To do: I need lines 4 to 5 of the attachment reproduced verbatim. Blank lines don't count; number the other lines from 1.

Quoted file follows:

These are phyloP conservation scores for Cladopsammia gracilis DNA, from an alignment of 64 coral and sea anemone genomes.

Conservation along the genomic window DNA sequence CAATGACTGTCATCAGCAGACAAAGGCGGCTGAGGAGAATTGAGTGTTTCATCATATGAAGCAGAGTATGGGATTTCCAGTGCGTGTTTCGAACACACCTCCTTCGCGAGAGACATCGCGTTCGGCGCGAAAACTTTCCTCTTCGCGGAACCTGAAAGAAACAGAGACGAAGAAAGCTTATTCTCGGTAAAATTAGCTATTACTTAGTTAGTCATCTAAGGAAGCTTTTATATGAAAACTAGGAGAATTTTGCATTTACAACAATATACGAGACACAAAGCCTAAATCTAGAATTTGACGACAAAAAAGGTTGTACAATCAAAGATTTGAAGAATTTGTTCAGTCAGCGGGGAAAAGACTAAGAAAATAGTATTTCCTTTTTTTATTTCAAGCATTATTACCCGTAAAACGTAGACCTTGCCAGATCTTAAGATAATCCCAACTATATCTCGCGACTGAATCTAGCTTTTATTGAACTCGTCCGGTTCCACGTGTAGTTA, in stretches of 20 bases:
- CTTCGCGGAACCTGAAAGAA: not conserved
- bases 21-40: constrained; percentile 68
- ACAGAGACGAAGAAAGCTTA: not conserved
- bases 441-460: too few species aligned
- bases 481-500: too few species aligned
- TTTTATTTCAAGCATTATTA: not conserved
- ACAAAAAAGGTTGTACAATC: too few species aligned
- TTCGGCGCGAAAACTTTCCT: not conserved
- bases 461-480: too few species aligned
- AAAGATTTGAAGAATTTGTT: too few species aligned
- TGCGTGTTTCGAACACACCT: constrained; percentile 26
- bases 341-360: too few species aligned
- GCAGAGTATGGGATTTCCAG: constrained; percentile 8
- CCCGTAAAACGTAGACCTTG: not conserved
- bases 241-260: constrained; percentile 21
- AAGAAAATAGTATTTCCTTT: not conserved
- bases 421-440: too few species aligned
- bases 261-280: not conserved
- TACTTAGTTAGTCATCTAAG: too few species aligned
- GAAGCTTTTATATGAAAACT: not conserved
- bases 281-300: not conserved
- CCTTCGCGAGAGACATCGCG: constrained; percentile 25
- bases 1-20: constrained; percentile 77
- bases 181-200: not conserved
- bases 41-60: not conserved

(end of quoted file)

- bases 21-40: constrained; percentile 68
- ACAGAGACGAAGAAAGCTTA: not conserved